Judge Thomas Buergenthal was one of the youngest survivors of the Auschwitz and Sachsenhausen concentration camps. He immigrated to the United States at the age of 17. Judge Buergenthal has devoted his life to international and human rights law. A former chairman of the Museum’s Committee on Conscience, he is currently the Lobingier Professor of Comparative Law and Jurisprudence at the George Washington University Law School and served for a decade as the American judge at the International Court of Justice in The Hague. He served as a judge and president of the Inter-American Court of Human Rights and of the Administrative Tribunal of the Inter-American Development Bank, and was the first US national to be elected to the UN Human Rights Committee, a member of the UN Truth Commission for El Salvador, and vice chairman of the Claims Resolution Tribunal for Dormant Accounts in Switzerland. With a unique perspective shaped by his experiences as a Holocaust survivor and international jurist, Judge Buergenthal has taught at several leading law schools and written more than a dozen books and numerous articles on international law and human rights.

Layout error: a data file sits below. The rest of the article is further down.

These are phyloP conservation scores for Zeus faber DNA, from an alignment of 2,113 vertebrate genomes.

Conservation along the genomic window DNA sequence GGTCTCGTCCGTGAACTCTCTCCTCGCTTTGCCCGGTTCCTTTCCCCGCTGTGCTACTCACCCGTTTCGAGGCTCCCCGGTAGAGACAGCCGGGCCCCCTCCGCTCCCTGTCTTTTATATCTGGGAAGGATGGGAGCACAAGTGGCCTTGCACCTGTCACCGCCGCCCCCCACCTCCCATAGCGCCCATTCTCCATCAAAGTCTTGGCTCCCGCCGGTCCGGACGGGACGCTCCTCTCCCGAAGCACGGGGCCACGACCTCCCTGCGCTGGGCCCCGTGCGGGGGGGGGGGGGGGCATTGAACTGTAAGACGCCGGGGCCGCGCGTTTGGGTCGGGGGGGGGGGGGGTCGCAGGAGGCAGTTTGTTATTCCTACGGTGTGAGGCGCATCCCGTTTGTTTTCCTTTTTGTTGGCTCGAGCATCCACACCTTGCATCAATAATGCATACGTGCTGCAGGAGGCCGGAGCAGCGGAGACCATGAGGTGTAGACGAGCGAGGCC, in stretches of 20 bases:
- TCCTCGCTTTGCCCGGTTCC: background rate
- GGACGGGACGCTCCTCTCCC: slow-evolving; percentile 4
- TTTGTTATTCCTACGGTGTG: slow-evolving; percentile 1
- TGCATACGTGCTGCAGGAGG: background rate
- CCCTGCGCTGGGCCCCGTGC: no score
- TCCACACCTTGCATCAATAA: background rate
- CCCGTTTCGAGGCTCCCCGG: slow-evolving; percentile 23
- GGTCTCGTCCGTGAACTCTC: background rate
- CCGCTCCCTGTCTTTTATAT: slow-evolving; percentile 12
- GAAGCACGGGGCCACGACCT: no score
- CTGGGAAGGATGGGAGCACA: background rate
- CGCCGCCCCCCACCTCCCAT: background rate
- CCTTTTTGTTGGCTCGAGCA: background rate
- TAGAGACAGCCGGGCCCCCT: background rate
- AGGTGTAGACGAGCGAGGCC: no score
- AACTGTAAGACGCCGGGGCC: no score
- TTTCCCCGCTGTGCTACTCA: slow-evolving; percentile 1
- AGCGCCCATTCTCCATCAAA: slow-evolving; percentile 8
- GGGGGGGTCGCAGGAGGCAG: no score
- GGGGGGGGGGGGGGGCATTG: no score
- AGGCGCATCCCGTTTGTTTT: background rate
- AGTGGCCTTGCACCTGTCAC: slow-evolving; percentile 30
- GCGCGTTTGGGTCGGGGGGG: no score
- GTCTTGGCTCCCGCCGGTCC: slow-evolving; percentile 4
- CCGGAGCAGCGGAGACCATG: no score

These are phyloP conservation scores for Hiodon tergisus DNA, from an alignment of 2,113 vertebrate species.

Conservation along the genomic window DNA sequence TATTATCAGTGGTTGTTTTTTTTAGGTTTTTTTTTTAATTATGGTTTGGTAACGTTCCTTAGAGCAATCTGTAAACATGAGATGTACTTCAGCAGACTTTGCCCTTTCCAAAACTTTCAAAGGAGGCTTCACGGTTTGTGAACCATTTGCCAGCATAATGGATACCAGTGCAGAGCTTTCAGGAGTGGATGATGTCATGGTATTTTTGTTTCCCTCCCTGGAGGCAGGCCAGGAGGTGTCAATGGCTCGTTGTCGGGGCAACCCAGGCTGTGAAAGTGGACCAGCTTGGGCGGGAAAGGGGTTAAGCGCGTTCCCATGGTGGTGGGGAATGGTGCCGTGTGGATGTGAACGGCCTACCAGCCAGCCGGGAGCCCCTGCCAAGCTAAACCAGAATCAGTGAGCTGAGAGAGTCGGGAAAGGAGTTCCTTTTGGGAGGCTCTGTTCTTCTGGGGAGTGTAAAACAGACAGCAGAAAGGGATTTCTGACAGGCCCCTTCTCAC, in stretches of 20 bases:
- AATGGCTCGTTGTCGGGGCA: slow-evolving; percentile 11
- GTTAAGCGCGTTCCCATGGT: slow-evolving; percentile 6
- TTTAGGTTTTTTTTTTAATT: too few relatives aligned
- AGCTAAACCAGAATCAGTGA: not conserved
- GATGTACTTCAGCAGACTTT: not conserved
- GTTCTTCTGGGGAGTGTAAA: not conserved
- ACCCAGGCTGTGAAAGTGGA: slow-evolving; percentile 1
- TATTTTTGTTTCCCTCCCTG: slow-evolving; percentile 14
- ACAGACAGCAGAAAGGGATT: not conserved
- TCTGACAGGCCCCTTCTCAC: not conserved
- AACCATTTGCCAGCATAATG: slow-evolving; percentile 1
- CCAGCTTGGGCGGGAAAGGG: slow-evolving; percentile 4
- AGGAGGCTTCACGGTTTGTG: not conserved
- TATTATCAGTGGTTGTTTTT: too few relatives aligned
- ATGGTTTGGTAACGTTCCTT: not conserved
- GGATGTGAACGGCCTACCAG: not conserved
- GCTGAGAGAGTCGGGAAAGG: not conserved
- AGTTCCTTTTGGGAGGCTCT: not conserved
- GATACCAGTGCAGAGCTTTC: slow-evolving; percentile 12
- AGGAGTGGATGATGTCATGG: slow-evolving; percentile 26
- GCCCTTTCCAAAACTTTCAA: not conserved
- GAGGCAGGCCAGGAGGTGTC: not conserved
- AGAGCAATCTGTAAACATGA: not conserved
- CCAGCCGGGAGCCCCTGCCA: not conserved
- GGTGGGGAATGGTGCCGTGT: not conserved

The difference between Nuremberg and the ICC [International Criminal Court] of course, or the ICTY (the Yugoslav tribunal), is that the Nuremberg tribunal of course was a tribunal that consisted of judges drawn from the four victor countries and it was established by them, whereas these tribunals -- the Yugoslav tribunal and the Rwanda tribunal -- have been established by the Security Council. And the ICC has been established by treaty and the judges come from all parts of the world. That's progress, and in a sense it shows that it's not only one group of the international community but the entire international community which has an interest in these institutions and has a part in it.